The years of experience Boeing has in building and refining the 767 line has resulted in an airframe that satisfies the cargo mission very effectively. The 767-300F is based upon the 767-300ER passenger variant, with its upsized range, MTOW, and fuel capacity. FedEx expects a 30% fuel burn reduction compared to the DC/MD-10 models the 767-300F is replacing.
A Rendition of what a Lufthansa Cargo Boeing 777F will look like – Photo: Lufthansa Cargo
Two years ago an interesting order was placed with Boeing. One that might have slipped under the radar for most.Â This order didnâ€™t really make all too many waves in the AvGeek world and to be honest, IÂ didn’tÂ even realize it myself till I was tipped off by a fellow AvGeek.
In March 2011 Lufthansa Cargo put in an order for five 777 freighters and this spurred a large amount of curiosity since it did not seem like the ideal choice to replace their aging fleet of 18 classic MD-11 aircraft.
Scandinavian DC-3. Photo by Matt Falcus.
This is a guest post by Matt Falcus. He is an author of the popular Airport Spotting Guides series, and runs the blog AirportSpotting.com which helps aviation enthusiasts make the most out of their hobby with airport, airline and aircraft news and spotting information.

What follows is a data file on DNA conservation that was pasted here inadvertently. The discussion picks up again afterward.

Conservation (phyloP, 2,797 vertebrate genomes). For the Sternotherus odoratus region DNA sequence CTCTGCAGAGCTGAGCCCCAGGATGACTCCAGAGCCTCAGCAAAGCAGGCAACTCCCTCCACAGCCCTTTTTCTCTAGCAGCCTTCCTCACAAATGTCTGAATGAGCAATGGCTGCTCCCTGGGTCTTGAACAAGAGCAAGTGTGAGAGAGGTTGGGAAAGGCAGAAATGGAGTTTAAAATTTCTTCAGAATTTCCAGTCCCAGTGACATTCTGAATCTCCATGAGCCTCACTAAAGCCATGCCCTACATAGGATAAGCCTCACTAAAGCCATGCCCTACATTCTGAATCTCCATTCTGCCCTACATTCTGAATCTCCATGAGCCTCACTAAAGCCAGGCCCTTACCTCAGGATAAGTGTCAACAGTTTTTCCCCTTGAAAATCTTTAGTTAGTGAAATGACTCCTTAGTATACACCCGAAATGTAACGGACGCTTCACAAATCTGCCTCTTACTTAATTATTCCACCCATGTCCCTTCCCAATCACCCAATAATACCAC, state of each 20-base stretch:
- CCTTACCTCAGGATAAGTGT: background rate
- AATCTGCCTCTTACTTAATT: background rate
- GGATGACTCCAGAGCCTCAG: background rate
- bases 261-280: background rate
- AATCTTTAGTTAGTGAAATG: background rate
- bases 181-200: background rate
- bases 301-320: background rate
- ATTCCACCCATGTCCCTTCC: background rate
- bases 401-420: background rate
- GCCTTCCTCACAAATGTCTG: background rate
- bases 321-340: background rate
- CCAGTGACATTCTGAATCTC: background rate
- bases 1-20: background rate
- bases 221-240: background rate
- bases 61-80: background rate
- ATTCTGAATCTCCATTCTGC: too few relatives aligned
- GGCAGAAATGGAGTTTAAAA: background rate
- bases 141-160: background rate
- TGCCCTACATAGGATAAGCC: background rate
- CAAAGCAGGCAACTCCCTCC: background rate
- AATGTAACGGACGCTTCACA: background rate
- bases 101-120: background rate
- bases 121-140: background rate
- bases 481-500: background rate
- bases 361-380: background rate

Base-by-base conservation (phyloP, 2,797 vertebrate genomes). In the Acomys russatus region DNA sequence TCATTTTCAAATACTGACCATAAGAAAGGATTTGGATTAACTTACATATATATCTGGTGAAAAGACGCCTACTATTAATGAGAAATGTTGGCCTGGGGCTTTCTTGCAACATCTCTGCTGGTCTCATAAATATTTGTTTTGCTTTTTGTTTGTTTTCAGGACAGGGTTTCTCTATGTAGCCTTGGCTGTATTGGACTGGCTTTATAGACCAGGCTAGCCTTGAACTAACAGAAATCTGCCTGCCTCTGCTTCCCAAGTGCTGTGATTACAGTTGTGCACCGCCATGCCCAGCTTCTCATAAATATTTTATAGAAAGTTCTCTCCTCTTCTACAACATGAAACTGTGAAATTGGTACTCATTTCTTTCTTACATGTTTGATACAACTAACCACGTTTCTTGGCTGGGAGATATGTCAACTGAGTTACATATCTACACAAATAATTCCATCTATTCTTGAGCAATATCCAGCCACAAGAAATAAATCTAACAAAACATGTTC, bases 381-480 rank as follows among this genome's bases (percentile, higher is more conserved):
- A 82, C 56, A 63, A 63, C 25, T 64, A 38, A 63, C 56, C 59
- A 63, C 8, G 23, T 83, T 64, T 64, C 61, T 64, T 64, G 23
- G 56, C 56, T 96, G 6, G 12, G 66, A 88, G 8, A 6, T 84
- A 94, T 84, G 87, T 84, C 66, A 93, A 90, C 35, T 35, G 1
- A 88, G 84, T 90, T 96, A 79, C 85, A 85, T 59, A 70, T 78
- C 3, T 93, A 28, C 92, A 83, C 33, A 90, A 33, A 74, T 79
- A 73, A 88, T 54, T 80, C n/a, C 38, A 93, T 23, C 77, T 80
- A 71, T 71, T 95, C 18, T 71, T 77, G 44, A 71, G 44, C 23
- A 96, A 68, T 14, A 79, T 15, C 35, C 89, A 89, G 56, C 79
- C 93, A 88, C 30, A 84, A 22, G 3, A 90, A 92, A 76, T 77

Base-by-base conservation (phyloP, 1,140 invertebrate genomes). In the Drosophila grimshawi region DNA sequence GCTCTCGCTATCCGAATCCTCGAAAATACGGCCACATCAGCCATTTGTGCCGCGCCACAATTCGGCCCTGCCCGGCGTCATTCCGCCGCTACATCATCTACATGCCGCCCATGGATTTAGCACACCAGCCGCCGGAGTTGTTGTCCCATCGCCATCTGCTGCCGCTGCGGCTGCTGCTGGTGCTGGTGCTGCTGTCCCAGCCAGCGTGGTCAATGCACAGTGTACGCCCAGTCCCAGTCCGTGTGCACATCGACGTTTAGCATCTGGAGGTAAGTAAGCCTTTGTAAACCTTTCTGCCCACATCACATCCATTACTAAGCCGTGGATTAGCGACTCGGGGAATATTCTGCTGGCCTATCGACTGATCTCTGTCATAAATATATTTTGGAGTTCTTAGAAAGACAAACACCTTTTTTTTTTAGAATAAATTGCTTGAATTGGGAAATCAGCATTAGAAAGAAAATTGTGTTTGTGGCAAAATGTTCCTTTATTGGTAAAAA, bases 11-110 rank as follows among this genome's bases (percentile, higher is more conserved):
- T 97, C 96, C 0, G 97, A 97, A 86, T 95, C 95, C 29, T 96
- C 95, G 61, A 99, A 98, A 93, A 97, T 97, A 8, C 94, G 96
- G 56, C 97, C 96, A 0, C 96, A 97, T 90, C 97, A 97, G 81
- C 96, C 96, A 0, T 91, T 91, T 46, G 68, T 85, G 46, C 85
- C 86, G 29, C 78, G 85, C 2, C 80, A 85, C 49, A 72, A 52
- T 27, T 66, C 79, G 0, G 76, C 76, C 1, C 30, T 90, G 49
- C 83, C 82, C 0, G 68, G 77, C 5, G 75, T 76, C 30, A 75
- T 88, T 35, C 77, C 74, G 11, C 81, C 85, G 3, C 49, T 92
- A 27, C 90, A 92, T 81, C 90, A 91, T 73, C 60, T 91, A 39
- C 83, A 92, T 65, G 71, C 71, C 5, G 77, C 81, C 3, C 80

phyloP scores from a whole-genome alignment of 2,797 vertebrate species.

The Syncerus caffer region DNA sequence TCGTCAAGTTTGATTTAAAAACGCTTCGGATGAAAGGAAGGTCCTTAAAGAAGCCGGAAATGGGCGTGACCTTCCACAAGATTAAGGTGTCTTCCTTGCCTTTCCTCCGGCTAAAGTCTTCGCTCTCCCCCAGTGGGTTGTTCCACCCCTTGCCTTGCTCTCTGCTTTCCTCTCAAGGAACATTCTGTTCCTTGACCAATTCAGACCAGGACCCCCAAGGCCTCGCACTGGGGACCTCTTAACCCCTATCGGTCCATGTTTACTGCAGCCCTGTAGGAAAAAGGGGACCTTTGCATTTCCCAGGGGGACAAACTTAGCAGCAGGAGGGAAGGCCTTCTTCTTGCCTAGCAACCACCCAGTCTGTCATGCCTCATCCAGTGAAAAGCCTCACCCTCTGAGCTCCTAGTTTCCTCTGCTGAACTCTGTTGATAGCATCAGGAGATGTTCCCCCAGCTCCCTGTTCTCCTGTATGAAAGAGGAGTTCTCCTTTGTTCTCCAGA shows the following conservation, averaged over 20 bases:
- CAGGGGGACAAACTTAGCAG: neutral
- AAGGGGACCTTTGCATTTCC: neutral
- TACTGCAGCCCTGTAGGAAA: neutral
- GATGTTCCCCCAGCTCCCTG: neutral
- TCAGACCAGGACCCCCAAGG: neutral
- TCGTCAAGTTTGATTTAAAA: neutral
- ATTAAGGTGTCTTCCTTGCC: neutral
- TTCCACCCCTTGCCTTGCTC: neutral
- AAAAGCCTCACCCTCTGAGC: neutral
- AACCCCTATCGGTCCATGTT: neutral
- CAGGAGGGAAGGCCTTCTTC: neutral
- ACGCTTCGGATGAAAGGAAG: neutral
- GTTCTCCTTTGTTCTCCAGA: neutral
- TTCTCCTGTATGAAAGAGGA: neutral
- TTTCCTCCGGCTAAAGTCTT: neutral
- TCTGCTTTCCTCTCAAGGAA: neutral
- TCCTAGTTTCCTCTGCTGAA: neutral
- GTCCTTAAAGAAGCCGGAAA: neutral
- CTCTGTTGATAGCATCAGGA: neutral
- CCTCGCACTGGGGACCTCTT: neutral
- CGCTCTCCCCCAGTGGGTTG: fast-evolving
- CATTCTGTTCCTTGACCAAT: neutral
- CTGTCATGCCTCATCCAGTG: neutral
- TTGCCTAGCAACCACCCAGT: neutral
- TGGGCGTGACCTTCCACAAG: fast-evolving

With yet another series of enthusiastâ€™s trips to North Korea recently announced by specialist operator Juche Travel, the demand for flying on historic and rare aircraft types is big business amongst aviation geeks.
Iâ€™m sure I donâ€™t need to remind you that classic jets and props are now very much a dying breed, replaced by the modern aircraft produced by Airbus, Boeing and other manufacturers. We canâ€™t deny the fantastic advances in todayâ€™s aircraft, but neither can we deny that itâ€™s not quite the same as the old days.
If youâ€™re lucky enough to see first generation Boeing and Douglas aircraft in action today, chances are itâ€™s with a cargo airline. But with a bit of research, it might surprise you to learn that there are still opportunities to fly on older jets, props and Russian types â€“ opportunities which wonâ€™t last for long.
It is well documented that there is only one airline still flying the Boeing 707 in passenger services, and many enthusiasts have made the journey to Iran to take a flight. The operator, Saha Air, operates the type on domestic services, however it is upgrading its fleet, meaning and the chances of flying a 707 are rapidly diminishing.
A Lufthansa Junkers J 52 (D-AQUI). Photo by Matt Falcus.
The Boeing 727 can today only be found flying passengers in Africa, Iran and Afghanistan. Perhaps these sound like unlikely destinations, but when you consider that they are flown into Dubai on a daily basis, it makes the chance of flying on a short hop to Tehran and return quite feasible.